In the eyes of Google, I suspect, your complete profile is a constantly changing process. Just as you grow older and gain wisdom, or idiocy, your link profile is what determines your position in the eyes of others. Have you been a “good” person, then you will probably have a “good” legacy. People will have linked to you because of your impression on them or because of your knowledge.

Google recognize this. They also recognize that a one time star, can fall if they break a trust. That’s why you have to build your links over time, at a constant and increasing flow as your reputation spreads all over the web.

What am I really trying to say

Well basically I am trying to say that the natural link exchange on the web, just as the relationships between people, performs just as judgmental as society. If you hang out with the wrong crew, or if you say the wrong things, then you’ll have a much tougher time making advances in life.

In the eyes of the search engine, you’ll have to keep the chin high, and not just leave a one time gigantic footprint. You have to care for your relationships and inbound links over time. You have to nurture where you get mentioned and how. You have to exercise the kind of judgment you would do in real life.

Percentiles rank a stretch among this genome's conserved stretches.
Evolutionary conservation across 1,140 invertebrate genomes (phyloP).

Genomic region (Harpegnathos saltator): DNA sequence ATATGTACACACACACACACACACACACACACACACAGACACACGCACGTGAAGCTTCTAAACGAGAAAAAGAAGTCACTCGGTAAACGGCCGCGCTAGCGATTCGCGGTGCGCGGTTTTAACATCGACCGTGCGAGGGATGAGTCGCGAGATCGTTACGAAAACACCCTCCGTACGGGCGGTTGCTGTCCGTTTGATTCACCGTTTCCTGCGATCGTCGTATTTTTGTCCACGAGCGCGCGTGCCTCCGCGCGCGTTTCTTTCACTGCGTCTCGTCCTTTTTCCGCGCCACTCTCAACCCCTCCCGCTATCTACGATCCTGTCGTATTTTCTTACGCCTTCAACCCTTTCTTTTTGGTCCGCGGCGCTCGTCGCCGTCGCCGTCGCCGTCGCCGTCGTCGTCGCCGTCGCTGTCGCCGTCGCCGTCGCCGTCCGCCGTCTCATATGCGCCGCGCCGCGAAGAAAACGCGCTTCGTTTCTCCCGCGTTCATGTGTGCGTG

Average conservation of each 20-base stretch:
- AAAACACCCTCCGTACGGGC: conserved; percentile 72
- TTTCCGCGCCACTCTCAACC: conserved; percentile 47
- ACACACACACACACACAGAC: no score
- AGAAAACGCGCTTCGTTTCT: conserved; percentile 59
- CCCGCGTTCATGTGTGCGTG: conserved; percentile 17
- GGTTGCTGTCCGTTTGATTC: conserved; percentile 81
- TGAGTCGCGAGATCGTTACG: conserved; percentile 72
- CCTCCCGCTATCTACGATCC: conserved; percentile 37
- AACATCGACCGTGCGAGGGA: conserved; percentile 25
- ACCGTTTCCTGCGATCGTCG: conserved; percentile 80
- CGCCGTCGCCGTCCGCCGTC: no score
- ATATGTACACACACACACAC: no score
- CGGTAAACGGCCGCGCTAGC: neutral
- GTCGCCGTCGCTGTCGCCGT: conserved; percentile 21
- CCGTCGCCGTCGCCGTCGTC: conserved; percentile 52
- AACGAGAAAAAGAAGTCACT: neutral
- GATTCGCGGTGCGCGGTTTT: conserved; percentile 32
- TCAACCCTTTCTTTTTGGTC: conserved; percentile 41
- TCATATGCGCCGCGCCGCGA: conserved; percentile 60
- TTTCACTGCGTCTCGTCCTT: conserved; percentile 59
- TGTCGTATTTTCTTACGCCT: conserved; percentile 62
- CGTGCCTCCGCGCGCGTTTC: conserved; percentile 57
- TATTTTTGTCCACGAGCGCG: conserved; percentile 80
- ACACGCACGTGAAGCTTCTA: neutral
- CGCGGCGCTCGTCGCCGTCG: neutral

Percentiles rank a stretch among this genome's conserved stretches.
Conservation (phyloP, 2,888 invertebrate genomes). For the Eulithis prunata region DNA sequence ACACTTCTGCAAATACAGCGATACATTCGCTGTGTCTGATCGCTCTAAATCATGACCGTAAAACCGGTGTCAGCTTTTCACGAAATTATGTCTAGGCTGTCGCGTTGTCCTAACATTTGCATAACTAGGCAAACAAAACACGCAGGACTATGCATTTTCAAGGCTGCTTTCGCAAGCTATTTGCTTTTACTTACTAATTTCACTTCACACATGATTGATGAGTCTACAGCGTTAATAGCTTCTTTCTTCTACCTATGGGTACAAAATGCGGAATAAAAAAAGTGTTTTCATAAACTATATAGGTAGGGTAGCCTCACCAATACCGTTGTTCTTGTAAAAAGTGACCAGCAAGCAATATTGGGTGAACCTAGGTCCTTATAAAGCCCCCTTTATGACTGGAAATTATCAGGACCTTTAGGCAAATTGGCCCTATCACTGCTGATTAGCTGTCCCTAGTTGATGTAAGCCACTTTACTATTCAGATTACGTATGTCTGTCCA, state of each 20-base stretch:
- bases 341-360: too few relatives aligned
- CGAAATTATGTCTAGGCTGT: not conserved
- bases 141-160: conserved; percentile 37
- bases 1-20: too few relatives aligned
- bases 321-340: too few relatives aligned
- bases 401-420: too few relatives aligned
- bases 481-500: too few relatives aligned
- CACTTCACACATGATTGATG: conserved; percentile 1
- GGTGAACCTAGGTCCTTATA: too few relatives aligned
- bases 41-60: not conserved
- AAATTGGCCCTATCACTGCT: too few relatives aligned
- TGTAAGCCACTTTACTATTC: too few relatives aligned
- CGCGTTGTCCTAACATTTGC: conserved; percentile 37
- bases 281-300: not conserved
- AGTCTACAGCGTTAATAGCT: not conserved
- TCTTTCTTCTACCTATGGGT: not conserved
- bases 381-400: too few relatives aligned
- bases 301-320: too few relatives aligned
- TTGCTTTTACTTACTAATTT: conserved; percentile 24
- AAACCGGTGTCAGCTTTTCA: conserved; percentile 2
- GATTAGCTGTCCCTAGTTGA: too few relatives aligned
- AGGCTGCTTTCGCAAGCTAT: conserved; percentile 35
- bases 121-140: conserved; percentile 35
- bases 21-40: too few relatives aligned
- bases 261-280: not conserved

LSI and Co-citation tells us that it doesn’t matter if we wear a suit, if we hang out with gangsters. It is the association we bring that is important to how people will judge us, our websites and what we do online.

//Jesper

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September 10, 2009

Where to put the keywords

I will now continue my SEO 101 guide with explaining where to put the keywords for a particular page.

Just as you arrange your ordinary word document that is longer than just a page, you construct an index so that all people reading your document will have an easy overview of what they are reading. On a website this index is called the sitemap. (Now some of you think… “Isn’t that the start page??” NO IDIOT… I will deal with the start page later… but keep in mind that you do NOT… I repeat… do NOT put all the links to all your content on your start page)

In the sitemap you should put links to all the pages of your website. As you want your reader, google and all other interested to know where they end up you use the “jam jar method” to lable your links and the pages where the people will end up.

Where to put the keywords - jam jar method

Jam Jar Method
Just as you don’t put “Sweet and sticky” on a jar of strawberry jam (because no one knows what’s in it) you don’t put a slogan or something catchy in a link to a page. You simply say what’s on the page or in the jar. As for the case of the Jam jar you would write “Strawberry Jam”, as for a web page explaining the recepie for strawberry jam, you would give it the name “Recepie – Strawberry Jam” or “Recepie for strawberry jam”.